The Glock 17 in caliber 9×19 is the greatest extensively used law enforcement pistol worldwide. Because of its unsurpassed dependability, above-average magazine capacity of 17 cartridges in the standard magazine and its low mass, it is trusted by law enforcement officers in their daily duties throughout the world. It is safe, secure and quick to use through the revolutionary “Safe Action” trigger organization.
The Glock 17 was the first pistol designed and manufactured by the Austrian corporation Glock. It is a locked breech, short recoil 9 mm Para semi-automatic pistol with a typical magazine size of 17 rounds of ammunition. It uses an improved Peter/Browning barrel locking system. The Glock 17 seemed in the early 1980s for the Austrian Army weapons trials. It arrived service under the designation P80. In 1988, it entered service in the Swedish Army under the designation Pistol 88. It is also used by the Norwegian Army and police. The description 17 is derived from the gun’s being Gaston Glock’s 17th patent, rather than its magazine volume. The Glock 17, like all Glock pistols, has a well-known reputation for being extremely rugged and reliable.
The Glock stirred up reasonably a scare when it was published to have a polymer structure. Some people thought that, based on early descriptions, the whole gun was plastic and ceramic, and therefore undetectable by metal detectors. In fact, the slide, barrel and many other inside parts, comprising about 80 percent of the sun’s mass, are made from metal. The slide and barrel are QPQ Teenier treated, a process that makes their steel more durable to wear and tear as well as to corrosion.
The Glock 17 has become very prevalent because of its simple controls, high durability, and moderate price. It is also reported to be highly reliable in dangerous circumstances like the desert, jungle, and arctic regions. The pistol enjoys widespread use in law implementation but is also a very lucky military, sports, and self-defense pistol. More than 50 countries use it for law requirement or military service.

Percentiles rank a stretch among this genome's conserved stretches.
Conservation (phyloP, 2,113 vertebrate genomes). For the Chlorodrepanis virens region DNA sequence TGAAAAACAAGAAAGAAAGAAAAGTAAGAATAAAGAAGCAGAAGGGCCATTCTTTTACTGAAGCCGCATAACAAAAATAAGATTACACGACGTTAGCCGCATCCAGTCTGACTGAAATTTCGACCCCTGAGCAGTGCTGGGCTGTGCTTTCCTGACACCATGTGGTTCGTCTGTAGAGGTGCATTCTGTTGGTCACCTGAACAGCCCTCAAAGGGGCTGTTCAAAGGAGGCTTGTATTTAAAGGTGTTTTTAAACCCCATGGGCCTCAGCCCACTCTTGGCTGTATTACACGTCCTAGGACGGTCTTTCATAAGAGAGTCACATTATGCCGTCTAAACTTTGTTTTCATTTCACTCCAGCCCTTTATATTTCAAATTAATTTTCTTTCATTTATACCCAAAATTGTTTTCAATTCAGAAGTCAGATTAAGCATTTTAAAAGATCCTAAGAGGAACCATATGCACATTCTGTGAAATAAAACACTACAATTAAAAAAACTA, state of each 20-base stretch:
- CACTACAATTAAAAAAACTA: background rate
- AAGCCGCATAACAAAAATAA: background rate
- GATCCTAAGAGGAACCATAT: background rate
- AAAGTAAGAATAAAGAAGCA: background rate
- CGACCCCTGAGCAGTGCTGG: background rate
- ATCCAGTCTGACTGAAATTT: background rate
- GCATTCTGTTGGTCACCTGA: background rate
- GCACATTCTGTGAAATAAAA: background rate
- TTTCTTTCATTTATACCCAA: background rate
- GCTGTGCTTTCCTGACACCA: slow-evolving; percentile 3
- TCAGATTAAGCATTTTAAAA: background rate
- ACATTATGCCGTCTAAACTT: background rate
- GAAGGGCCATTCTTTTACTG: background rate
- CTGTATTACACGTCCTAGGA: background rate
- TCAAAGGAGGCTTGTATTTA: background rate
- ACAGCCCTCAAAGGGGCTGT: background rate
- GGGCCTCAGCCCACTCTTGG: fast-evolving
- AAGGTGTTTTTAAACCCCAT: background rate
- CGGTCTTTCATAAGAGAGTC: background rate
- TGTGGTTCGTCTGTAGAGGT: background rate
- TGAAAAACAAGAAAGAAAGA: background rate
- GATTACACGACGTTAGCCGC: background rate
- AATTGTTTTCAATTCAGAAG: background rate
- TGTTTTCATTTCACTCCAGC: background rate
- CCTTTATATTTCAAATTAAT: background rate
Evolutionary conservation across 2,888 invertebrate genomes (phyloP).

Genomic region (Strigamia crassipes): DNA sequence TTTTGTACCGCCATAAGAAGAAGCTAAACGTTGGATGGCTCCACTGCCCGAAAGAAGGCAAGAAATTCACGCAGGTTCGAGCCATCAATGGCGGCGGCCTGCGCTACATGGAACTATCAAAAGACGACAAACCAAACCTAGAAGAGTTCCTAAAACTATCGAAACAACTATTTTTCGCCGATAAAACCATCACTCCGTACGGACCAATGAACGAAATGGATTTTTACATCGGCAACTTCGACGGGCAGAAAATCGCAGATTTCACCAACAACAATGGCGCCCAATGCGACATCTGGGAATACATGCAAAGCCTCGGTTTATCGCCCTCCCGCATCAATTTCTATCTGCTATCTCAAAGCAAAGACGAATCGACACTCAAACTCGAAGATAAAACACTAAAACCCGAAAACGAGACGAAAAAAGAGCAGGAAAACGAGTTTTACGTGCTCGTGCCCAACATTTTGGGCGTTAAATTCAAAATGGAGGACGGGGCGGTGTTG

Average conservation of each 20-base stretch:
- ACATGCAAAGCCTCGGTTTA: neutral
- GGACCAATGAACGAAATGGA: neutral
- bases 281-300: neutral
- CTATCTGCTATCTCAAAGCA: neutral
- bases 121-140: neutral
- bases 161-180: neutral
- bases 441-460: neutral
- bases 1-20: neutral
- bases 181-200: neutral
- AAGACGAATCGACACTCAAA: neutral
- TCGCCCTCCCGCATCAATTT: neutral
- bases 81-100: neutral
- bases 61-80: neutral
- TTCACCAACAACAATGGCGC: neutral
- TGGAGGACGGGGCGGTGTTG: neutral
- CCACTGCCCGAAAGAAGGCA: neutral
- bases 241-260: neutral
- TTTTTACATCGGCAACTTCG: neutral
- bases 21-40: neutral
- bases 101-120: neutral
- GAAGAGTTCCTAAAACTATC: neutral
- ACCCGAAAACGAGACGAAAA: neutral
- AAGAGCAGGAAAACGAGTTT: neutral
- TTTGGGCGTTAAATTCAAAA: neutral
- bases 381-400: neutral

Description and Specifications
The Glock 17 and all others that Glock has since fashioned use the “Safe Action” fire control system, a single-action mechanism utilizing a striker instead of a hammer and firing pin. Like most other striker-fired pistols, the Glock pistol requires the trigger to pull the striker back the rest of the way, and to publish it. In its ready-to-fire position, the pistol could be “half-cocked”. This arrangement translates to reliable trigger pulls which some claim makes training easier. Notably absent is any manual user safety, although a trigger safety and added internal measures prevent accidental discharge. Its frame is made from an advanced polymer. Glock barrels use polygonal rifling for enhanced accuracy which works best with jacketed munitions. Otherwise, the lead build-up in the barrel is likely to produce malfunctioning.
The Glock 17 (and only model 17) could be changed with “amphibious kit” that allows underwater firing (in very shallow depths, though). Basically, the underwater blasting itself has very little impact in real combat, since the effective range is remarkably short. The real intention of that feature is to show the strength of the gun and to allow safe shooting in severe weather conditions, with possible water in the barrel (in many guns this may result in blown barrel).
Caliber: 9 mm
Cartridge: 9×19 mm
Weight: 22.04 oz / 625 g empty
Produced: 1980 – present
The instinctive version of the Glock 17, called Glock 18, available only in 9mm Luger and only for Military/Law implementation sales. Glock 18 can fire in semi-automatic or fully automatic modes. The pistol may be prepared with 31-rounds extensive magazines and after-market folding stocks. For safety reasons, some parts of the Glock 18 are not substitutable with Glock 17 pistols. The assumed rate of fire in full-auto mode is 1200 rounds per minute.